If you do not have access to the linen or you want to substitute, the count is not essential. You can even use a plain-weave fabric. I used the even-weave because I combined surface embroidery with some counted techniques for the “sampler” that makes up the embroidered exterior of the tool wallet.
You can use a plain-weave fabric if you want. You can use a higher count linen if you want. I prefer, when working this type of design, to use a fabric that has a distinct weave.
As we work through instructions, I’ll be talking about the count and the number of threads covered by stitches, based on a 24-count weave. If you are using a higher thread count, or you are using a plain-weave fabric, you will have to make adjustments and discretionary judgements concerning the size of your stitches.
You’ll need a piece of fabric about 9″ x 14″, which is the size of the fabric that comes in the kits.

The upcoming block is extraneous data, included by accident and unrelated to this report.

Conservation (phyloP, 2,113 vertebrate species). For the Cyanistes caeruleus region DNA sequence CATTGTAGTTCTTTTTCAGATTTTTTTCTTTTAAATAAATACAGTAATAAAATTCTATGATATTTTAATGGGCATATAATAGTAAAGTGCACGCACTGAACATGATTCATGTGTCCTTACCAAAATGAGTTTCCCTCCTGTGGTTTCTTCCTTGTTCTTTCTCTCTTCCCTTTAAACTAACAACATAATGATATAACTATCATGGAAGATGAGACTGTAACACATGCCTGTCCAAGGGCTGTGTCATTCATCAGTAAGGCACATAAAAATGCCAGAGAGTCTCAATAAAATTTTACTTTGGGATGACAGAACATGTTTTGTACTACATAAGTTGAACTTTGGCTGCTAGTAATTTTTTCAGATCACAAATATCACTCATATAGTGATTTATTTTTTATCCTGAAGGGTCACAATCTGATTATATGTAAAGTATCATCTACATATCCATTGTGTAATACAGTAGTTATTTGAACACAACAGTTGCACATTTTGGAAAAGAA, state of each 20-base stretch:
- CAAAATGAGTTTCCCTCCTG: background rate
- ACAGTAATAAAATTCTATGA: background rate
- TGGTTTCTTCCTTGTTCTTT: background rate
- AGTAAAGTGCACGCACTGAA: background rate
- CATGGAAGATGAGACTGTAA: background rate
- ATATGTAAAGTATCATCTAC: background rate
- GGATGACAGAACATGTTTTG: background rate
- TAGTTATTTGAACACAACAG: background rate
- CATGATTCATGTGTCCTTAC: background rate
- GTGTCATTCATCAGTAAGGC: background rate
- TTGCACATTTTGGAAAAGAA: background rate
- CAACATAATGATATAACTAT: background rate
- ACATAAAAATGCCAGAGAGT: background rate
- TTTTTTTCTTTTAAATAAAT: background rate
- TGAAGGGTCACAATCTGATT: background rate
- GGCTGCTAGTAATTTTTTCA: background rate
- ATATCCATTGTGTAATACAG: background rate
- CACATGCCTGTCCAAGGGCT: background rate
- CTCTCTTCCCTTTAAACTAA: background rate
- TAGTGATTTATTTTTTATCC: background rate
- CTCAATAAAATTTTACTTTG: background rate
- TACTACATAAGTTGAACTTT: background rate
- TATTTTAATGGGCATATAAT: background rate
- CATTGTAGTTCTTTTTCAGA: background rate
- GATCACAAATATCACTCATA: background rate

Frame or Hoop
I used a 8″ x 11″ stretcher bar frame. You could use 8″ x 12″ as well, but I had the 11″ on hand, so that’s what I used. You can also use a scroll frame, a slate frame, Q-snaps, or any hoop that will allow you to have the whole 4.5″ x 9″ stitching area exposed.
You might have to add scrap fabric to the edge of your ground fabric, if you are planning on using a round hoop, in which case, you could probably get away with about a 10″ hoop. You can see how to “enlarge” your fabric to fit in a hoop in this article, here.
You can use a smaller hoop for all of the embroidery, except for the bead embroidery. If you leave all the bead work to the end of the project, you could use a smaller hoop for the thread embroidery. Then, you could add the beads with the thread out of the hoop. This is not my favorite way to do things, but it will work if you are mindful of your tension while working the bead embroidery.
Threads & Beads
I used four different types of cotton embroidery threads on Cotton Quartet: floss (6-stranded cotton), floche, coton a broder #25 (also called “cutwork thread”), and perle cotton (in sizes 8 and 5). They are all DMC threads, and they are either white (blanc) or B5200 – I used both.
I used size 11/0 seed beads in a pearly white for the beads that are mixed in with the sampler.
I used white Miyuki nylon beading thread to sew the beads on. You can also use regular floss, but it tends to look bulky after passing through the beads two or three times.